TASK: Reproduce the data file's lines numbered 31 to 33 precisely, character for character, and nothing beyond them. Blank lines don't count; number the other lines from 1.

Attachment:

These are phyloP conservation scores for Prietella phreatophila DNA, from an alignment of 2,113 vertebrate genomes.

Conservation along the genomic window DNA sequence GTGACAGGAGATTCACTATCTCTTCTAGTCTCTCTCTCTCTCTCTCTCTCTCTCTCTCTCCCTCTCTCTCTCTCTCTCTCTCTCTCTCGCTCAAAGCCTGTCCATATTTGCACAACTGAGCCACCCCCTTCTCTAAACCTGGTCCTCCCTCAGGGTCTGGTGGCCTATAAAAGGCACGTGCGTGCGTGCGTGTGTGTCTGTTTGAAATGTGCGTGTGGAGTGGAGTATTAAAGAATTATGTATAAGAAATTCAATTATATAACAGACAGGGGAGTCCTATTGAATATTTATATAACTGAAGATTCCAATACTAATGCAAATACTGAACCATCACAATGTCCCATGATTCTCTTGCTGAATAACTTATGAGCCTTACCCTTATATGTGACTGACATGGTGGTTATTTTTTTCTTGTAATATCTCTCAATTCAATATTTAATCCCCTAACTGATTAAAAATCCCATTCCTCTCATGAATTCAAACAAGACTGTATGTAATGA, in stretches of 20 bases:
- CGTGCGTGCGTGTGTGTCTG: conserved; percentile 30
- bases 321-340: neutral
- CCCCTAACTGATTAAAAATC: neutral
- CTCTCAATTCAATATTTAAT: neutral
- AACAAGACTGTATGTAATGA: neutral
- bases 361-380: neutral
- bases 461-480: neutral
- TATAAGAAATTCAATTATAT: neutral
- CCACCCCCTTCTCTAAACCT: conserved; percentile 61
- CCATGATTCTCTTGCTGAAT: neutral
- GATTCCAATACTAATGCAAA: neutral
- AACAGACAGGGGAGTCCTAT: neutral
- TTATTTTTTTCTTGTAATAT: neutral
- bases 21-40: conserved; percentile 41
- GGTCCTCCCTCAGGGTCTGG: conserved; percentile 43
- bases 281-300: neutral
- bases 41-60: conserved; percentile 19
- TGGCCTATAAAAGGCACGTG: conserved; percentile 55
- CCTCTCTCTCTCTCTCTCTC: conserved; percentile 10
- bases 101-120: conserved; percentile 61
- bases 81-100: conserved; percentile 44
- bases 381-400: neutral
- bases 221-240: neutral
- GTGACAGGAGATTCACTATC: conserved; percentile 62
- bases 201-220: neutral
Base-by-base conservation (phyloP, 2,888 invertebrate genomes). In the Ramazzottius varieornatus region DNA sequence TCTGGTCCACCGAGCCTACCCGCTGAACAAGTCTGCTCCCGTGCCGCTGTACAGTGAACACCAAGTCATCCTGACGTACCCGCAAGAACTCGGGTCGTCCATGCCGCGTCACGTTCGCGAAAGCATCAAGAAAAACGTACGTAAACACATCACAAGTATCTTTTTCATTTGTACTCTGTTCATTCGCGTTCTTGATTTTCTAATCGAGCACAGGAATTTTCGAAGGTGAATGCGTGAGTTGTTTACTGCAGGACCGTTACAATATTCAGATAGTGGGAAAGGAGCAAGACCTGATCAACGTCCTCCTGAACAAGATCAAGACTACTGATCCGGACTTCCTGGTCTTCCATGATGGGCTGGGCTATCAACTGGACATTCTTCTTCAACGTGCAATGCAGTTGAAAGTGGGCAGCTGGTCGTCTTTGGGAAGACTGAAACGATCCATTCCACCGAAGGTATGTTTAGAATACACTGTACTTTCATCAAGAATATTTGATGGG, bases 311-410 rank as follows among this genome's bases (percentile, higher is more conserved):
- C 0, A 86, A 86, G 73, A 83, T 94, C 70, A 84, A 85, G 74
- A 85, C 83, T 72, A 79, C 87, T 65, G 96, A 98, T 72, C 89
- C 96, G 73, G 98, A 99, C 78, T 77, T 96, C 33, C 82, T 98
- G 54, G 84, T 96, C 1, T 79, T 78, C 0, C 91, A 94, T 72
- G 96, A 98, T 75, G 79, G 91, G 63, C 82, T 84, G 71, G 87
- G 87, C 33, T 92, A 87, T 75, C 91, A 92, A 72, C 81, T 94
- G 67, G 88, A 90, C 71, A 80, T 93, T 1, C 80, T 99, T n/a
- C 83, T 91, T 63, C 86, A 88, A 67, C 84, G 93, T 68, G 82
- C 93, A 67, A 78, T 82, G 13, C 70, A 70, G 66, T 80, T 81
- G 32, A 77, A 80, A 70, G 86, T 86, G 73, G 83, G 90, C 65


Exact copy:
- C 96, G 73, G 98, A 99, C 78, T 77, T 96, C 33, C 82, T 98
- G 54, G 84, T 96, C 1, T 79, T 78, C 0, C 91, A 94, T 72
- G 96, A 98, T 75, G 79, G 91, G 63, C 82, T 84, G 71, G 87